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Kandy's avatar

Crossing the Parenting Line?

Asked by Kandy (363points) December 7th, 2011

Every parent will “parent” their children a slightly different way from the next parent. What seems to be happening a lot is that parents are telling their children that they were mistakes, that the parents wish they never had said child(ren), and even kicking the child out. I can understand where some situations require for the child to leave. But this seems to just be out of sheer anger. Is this wrong? If you don’t think it is wrong, please explain why.

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23 Answers

blueiiznh's avatar

I think it is totally wrong and immature for a parent to verbalize this to their child. While there may be some truth to it, the wrong is in putting the weight of that on the child.
The thing with parenting is that there is no handbook. We do what we learned and what we think is the best in our given situation. Just because you are a parent, does not mean you know how to parent and nurture. It however is one of the single most important things you will do in your life. It will be woven into your legacy. I simply don’t understand how some parents don’t get that fact.

Blackberry's avatar

I am skeptical that this is a trend. You probably just happen to know some people that weren’t ready to have kids. I’ll take a shot in the dark and guess the parents are young.

Kandy's avatar

@Blackberry Oh no, these people who are doing this to their kids are well into adulthood (30–50) and it seems to be happening more often than I thought. The question wasn’t based off of one account, but more in the upwards of 10 or so. That’s a small number, yes. But if I know of 10 families that think it is okay, think of how many there are across the nation.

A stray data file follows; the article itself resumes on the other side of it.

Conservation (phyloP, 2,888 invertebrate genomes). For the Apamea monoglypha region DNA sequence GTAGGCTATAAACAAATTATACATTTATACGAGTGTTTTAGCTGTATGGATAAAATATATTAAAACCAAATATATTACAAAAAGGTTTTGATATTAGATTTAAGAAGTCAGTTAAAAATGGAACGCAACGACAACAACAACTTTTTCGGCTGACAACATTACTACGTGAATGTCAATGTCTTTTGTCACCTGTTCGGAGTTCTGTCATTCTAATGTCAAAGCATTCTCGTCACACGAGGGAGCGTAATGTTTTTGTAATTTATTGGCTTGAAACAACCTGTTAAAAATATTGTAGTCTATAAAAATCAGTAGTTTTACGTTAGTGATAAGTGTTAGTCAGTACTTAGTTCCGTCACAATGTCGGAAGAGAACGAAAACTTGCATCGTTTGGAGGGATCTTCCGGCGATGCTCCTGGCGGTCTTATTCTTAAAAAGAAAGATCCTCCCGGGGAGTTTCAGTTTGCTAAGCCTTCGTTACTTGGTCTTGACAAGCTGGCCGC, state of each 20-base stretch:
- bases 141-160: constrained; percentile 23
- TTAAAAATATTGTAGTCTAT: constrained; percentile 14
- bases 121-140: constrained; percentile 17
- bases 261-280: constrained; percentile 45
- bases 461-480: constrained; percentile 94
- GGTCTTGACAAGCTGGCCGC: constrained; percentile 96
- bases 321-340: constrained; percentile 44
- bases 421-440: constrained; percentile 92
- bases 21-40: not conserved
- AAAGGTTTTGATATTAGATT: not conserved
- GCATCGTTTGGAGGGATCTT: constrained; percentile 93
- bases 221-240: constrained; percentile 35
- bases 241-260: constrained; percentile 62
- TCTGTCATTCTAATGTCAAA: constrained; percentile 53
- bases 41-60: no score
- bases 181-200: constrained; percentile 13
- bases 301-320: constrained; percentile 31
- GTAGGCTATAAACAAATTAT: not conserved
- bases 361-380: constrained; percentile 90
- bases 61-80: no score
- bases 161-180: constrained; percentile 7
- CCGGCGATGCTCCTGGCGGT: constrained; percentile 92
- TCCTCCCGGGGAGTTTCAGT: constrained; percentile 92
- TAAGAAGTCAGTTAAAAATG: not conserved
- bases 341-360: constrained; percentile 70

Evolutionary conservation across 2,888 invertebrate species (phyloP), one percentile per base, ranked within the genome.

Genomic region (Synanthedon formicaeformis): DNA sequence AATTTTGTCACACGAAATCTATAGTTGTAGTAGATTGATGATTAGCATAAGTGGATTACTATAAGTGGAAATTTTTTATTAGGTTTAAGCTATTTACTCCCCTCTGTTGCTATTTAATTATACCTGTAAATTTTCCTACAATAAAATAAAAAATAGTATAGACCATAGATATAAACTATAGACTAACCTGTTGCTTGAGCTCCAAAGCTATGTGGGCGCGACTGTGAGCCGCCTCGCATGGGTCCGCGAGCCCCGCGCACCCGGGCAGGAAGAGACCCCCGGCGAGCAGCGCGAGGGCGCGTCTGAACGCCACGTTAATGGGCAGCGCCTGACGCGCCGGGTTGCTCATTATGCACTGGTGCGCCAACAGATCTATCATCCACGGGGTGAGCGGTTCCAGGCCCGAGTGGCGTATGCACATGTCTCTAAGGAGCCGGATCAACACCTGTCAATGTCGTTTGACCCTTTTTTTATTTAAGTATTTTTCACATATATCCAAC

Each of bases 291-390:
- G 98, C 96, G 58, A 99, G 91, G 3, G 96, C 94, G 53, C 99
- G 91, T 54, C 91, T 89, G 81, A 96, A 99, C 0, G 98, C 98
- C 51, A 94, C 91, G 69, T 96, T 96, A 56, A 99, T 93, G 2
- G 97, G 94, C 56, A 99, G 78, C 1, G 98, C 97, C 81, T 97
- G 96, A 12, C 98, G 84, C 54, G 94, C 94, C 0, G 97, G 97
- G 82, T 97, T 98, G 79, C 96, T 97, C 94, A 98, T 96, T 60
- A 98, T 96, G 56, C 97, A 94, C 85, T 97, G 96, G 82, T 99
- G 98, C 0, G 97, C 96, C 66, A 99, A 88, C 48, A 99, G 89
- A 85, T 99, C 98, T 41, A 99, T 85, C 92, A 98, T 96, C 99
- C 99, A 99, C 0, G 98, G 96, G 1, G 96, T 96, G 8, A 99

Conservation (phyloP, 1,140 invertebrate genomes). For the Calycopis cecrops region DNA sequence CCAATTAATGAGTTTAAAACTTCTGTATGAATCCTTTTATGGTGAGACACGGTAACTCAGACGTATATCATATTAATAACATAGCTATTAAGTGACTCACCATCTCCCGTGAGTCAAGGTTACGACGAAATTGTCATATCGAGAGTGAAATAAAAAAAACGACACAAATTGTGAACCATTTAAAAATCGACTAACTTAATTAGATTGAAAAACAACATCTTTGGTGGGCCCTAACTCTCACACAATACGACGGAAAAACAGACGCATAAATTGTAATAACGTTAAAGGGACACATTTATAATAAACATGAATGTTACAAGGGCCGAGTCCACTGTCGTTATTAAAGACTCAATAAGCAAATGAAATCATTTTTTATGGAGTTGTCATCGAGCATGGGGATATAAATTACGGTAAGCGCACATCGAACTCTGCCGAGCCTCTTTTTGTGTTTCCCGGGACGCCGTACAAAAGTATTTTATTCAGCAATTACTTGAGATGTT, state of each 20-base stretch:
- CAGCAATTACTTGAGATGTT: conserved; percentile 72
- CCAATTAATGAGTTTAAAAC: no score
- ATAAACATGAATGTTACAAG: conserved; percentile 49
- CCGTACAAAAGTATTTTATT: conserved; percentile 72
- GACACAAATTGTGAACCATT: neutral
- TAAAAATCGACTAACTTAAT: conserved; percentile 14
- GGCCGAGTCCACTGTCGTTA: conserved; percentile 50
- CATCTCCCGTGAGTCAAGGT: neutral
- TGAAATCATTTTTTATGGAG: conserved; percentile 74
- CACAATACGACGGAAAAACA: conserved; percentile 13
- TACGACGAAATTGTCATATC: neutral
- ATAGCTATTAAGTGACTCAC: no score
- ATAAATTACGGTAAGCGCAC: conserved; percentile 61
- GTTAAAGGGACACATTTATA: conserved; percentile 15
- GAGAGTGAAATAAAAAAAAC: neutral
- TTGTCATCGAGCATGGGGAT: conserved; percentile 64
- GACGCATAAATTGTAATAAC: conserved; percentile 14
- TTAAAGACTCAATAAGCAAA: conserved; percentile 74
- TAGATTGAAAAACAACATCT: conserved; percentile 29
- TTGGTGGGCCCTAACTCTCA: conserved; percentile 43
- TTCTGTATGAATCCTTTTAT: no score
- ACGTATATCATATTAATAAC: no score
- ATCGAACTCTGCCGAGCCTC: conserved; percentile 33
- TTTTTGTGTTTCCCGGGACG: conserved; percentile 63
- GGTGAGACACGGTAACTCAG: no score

marinelife's avatar

I disagree that this is “happening alot.” When it is happening, it is because the people did not have the skills to be a parent in the first place.

Blackberry's avatar

@Kandy That sucks, but there have always been people who shouldn’t be/weren’t ready to be parents. You should get to know some of them and report back to us.

ANef_is_Enuf's avatar

No, I can’t think of a situation where this would be okay.

tedd's avatar

I almost told off some random ladies son while waiting in line at best buy the other day… Super inconsiderate disrespectful kid.

But past that no.

Luiveton's avatar

Of course it is. If they don’t want the children then they can just kill them instead. Do I always have to say I’m kidding?

abysmalbeauty's avatar

Unless this parent is trying to somehow help their child make an informed decision about when to start a family of their own but in a totally ineffective way I find this to be super selfish. There is no need to tell this to your kid, its not like they can go back in time and prevent their own conception…. If you have regrets about what you did in your life it is your fault not your kids fault.

My mom told me this when I was about 15 and its always stuck with me. I don’t associate with her anymore partially because of that revelation.

wundayatta's avatar

You know, as a parent, ideally, you will put your child first. But many parents are not much more mature than children, anyway. So they think of themselves first, and if they got pregnant accidentally, they may see the child as a trial, not a blessing. Unable to see beyond their own life and desires, they may resent the child and they may feel no compunction about making that resentment very clear.

Sure, it crosses the line. Like others, I haven’t seen anything to make me think it is happening more often than it used to, although I can imagine that happening in bad economic times. People are generally on a shorter fuse and it might be easier to lose it with your kids.

It could mess kids up pretty badly. They could grow up thinking they are mistakes and that they don’t deserve to be alive. They can end up with pretty low self esteem and a desire to correct the mistake of their birth. The thing is that, accident or not, they are alive, and anything their parents say about them is not a truth that matters. What matters is who they want to be. They can become that person whether or not their parents support them. They don’t have to get down on themselves (although it is hard not to). If they work on staying positive about themselves, they can show their parents they weren’t a mistake at all. In fact, their parents may come crawling to them on hands and knees once they become the success that eluded their parents. Success is the best revenge.